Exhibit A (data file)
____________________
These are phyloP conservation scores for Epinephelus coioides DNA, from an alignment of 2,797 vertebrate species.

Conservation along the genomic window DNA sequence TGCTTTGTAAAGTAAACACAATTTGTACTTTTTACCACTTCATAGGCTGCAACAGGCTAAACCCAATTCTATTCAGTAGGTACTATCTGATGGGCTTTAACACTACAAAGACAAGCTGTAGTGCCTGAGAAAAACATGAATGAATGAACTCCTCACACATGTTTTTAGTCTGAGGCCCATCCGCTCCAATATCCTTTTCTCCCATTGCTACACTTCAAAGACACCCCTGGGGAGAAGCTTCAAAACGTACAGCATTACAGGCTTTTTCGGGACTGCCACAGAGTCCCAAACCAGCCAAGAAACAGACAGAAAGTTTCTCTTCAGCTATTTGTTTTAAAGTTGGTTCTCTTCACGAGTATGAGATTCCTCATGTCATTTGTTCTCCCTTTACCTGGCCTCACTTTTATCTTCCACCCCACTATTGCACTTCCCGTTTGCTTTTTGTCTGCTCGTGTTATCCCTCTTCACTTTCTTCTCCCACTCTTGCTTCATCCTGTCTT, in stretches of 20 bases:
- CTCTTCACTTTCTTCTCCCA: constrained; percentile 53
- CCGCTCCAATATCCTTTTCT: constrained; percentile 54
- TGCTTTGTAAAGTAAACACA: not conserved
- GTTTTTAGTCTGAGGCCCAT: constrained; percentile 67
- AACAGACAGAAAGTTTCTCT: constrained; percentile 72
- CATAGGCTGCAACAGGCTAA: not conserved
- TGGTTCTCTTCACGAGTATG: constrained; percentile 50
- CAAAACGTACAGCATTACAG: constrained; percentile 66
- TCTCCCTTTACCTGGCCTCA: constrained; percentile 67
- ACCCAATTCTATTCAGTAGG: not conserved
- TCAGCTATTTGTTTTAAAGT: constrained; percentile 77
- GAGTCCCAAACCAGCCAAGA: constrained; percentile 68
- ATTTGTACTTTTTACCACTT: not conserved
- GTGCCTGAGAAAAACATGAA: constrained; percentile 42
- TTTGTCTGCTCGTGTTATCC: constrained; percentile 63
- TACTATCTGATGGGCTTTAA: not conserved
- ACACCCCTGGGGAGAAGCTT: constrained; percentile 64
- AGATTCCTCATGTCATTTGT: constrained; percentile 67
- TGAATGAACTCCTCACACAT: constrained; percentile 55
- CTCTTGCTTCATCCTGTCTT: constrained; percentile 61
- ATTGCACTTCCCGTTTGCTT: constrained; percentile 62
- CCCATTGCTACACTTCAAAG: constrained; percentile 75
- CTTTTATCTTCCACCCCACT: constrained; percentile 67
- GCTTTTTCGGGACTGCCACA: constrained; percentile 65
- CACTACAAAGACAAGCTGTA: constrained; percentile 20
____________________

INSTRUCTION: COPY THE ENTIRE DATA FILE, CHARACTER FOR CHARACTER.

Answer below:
These are phyloP conservation scores for Epinephelus coioides DNA, from an alignment of 2,797 vertebrate species.

Conservation along the genomic window DNA sequence TGCTTTGTAAAGTAAACACAATTTGTACTTTTTACCACTTCATAGGCTGCAACAGGCTAAACCCAATTCTATTCAGTAGGTACTATCTGATGGGCTTTAACACTACAAAGACAAGCTGTAGTGCCTGAGAAAAACATGAATGAATGAACTCCTCACACATGTTTTTAGTCTGAGGCCCATCCGCTCCAATATCCTTTTCTCCCATTGCTACACTTCAAAGACACCCCTGGGGAGAAGCTTCAAAACGTACAGCATTACAGGCTTTTTCGGGACTGCCACAGAGTCCCAAACCAGCCAAGAAACAGACAGAAAGTTTCTCTTCAGCTATTTGTTTTAAAGTTGGTTCTCTTCACGAGTATGAGATTCCTCATGTCATTTGTTCTCCCTTTACCTGGCCTCACTTTTATCTTCCACCCCACTATTGCACTTCCCGTTTGCTTTTTGTCTGCTCGTGTTATCCCTCTTCACTTTCTTCTCCCACTCTTGCTTCATCCTGTCTT, in stretches of 20 bases:
- CTCTTCACTTTCTTCTCCCA: constrained; percentile 53
- CCGCTCCAATATCCTTTTCT: constrained; percentile 54
- TGCTTTGTAAAGTAAACACA: not conserved
- GTTTTTAGTCTGAGGCCCAT: constrained; percentile 67
- AACAGACAGAAAGTTTCTCT: constrained; percentile 72
- CATAGGCTGCAACAGGCTAA: not conserved
- TGGTTCTCTTCACGAGTATG: constrained; percentile 50
- CAAAACGTACAGCATTACAG: constrained; percentile 66
- TCTCCCTTTACCTGGCCTCA: constrained; percentile 67
- ACCCAATTCTATTCAGTAGG: not conserved
- TCAGCTATTTGTTTTAAAGT: constrained; percentile 77
- GAGTCCCAAACCAGCCAAGA: constrained; percentile 68
- ATTTGTACTTTTTACCACTT: not conserved
- GTGCCTGAGAAAAACATGAA: constrained; percentile 42
- TTTGTCTGCTCGTGTTATCC: constrained; percentile 63
- TACTATCTGATGGGCTTTAA: not conserved
- ACACCCCTGGGGAGAAGCTT: constrained; percentile 64
- AGATTCCTCATGTCATTTGT: constrained; percentile 67
- TGAATGAACTCCTCACACAT: constrained; percentile 55
- CTCTTGCTTCATCCTGTCTT: constrained; percentile 61
- ATTGCACTTCCCGTTTGCTT: constrained; percentile 62
- CCCATTGCTACACTTCAAAG: constrained; percentile 75
- CTTTTATCTTCCACCCCACT: constrained; percentile 67
- GCTTTTTCGGGACTGCCACA: constrained; percentile 65
- CACTACAAAGACAAGCTGTA: constrained; percentile 20